APEST: Roles for Equipping Everyone in Disaster Response
God designed the equipping of His Church to enable His people to not only endure but also to be fruitful in times of crisis, disaster, and suffering. What are some ways God sets up His Church for success in response to suffering? While in prison in Rome, Paul writes to the church of Ephesus and shares how the giftings of the apostle, prophet, evangelist, shepherd, and teacher were given for the equipping of the Church (Eph. 4:10-11). We can easily forget that this was written in the context of years of persecution, natural disasters, and political upheaval.
In a recent article in Mission Frontiers, “Equipping Disciples for Ministry as Kingdom Priests,”1 Curtis Sergeant described these five equipping roles:
1. Apostles equip God’s people by empowering them to advance the kingdom.
2. Prophets equip God’s people to hear and see God’s Word and work by the Holy Spirit and Scripture.
3. Evangelists equip God’s people to show compassion by demonstrating and proclaiming the Good News in word and deed.
4. Shepherds equip God’s people to build unity, and encourage and care for one another.
5. Teachers equip God’s people to establish lifelong patterns of learning and teaching others.
The equipping of everyday, ordinary believers and simple churches in these abilities prepares them for crisis response. Before Paul went on his first missionary journey, while he and Barnabas were teaching the disciples in Antioch, a prophet came from Jerusalem. Through the Spirit [he] predicted that a severe famine would spread over the entire Roman world. The disciples, as each one was able, decided to provide help for the brothers and sisters living in Judea (Acts 11:28-29). The disciples helped prepare the churches across Judea in advance of the disaster, with the help of a prophet (Agabus), an apostle (Paul), and a shepherd (Barnabas), at the same time persecution was happening: the martyring of other leaders Stephen and James the brother of John, and the imprisonment of an evangelist—Peter (Acts 11-12).
Years later, after living through several crises himself, Paul writes an equipping reminder in his apostolic letter to Titus: Our people must learn to devote themselves to doing what is good in order to respond to urgent needs and not live unproductive lives (Titus 3:14). From Paul (1st generation) to Titus (2nd generation), to the people Titus was caring for (3rd generation), to those who would be reached through their response to urgent needs (4th generation), the preparation to respond to the urgent needs of others multiplied in the fruitfulness of generations.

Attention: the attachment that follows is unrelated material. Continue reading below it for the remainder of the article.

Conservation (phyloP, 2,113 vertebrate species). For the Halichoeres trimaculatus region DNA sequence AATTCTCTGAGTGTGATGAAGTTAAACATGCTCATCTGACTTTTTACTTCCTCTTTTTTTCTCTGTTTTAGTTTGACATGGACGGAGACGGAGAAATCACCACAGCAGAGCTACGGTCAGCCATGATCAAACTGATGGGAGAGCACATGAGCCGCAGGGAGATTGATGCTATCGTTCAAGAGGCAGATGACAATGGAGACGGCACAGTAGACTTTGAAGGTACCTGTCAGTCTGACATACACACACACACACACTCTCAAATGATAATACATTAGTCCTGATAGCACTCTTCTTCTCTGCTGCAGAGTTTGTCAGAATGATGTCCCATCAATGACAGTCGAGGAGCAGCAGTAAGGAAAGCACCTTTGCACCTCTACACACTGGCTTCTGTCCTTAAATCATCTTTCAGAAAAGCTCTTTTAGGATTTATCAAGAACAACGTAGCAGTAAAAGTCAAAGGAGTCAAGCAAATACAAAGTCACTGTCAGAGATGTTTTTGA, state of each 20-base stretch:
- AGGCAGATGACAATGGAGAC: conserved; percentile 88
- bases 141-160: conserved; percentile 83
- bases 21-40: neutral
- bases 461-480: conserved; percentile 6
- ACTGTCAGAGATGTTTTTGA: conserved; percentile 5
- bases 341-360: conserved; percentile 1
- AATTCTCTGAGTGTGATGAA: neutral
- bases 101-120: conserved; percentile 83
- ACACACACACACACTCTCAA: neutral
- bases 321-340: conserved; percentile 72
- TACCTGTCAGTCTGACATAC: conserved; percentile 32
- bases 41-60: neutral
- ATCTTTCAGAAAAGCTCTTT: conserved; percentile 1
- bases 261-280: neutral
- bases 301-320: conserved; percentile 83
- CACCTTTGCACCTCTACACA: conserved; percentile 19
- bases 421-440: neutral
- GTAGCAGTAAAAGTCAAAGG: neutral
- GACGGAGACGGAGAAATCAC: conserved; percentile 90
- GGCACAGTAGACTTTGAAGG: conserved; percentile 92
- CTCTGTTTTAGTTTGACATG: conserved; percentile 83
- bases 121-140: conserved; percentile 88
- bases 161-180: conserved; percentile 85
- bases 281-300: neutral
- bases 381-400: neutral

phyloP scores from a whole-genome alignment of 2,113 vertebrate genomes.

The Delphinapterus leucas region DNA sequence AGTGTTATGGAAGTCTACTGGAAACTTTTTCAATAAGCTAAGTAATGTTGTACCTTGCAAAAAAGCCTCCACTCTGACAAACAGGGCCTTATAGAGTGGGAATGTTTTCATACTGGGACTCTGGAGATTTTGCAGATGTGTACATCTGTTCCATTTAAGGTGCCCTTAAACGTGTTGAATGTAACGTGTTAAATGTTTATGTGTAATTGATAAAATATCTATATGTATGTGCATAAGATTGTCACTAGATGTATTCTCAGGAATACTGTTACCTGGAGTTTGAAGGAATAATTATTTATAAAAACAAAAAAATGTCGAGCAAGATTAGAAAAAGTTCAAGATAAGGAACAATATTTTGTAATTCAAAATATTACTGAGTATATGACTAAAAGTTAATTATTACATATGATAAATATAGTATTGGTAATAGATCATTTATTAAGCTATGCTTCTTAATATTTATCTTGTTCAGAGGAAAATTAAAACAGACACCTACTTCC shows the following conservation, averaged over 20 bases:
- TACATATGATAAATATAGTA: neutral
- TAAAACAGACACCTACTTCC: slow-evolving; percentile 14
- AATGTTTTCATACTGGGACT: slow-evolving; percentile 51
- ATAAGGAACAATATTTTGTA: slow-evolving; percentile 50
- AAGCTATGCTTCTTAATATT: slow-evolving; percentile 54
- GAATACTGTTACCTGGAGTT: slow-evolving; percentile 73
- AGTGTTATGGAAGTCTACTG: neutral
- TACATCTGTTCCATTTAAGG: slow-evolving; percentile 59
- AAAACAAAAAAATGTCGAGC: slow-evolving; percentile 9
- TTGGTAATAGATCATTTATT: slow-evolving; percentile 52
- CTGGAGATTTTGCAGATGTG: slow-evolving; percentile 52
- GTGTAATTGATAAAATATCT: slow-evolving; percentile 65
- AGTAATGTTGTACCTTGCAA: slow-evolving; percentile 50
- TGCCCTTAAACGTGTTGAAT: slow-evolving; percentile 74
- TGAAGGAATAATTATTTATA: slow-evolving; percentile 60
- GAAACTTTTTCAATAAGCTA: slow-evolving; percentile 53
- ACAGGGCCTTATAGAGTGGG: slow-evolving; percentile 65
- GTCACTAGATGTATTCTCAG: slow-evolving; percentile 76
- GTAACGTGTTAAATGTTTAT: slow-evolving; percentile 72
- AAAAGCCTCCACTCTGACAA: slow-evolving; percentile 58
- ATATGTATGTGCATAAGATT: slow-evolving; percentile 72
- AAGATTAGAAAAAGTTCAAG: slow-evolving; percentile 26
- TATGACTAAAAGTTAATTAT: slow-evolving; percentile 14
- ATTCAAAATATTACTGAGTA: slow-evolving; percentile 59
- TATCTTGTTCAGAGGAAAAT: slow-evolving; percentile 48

To facilitate effective disaster/crisis response by God’s people, the five-fold APEST gifts need to be fully functioning. Together, these gifts build up the Church in many ways: releasing the priesthood of the believers, facilitating decentralized structure, and discipling biblical responses to suffering. God has provided these gifts to equip His children to reflect the image of Christ amid the brokenness of this world.
For example, the Horn of Africa has experienced persecution, famine, war, tribal conflicts, and terrorism across many regions where the Church is multiplying rapidly. As people come to Jesus in this context, they are discipled, discovering their identity in Christ and their gifts, as they obey Jesus. As each person does their part, they are making an impact together. This has created a culture of honor and collaboration across the different giftings as APEST teams advance Kingdom Movements amid the crises.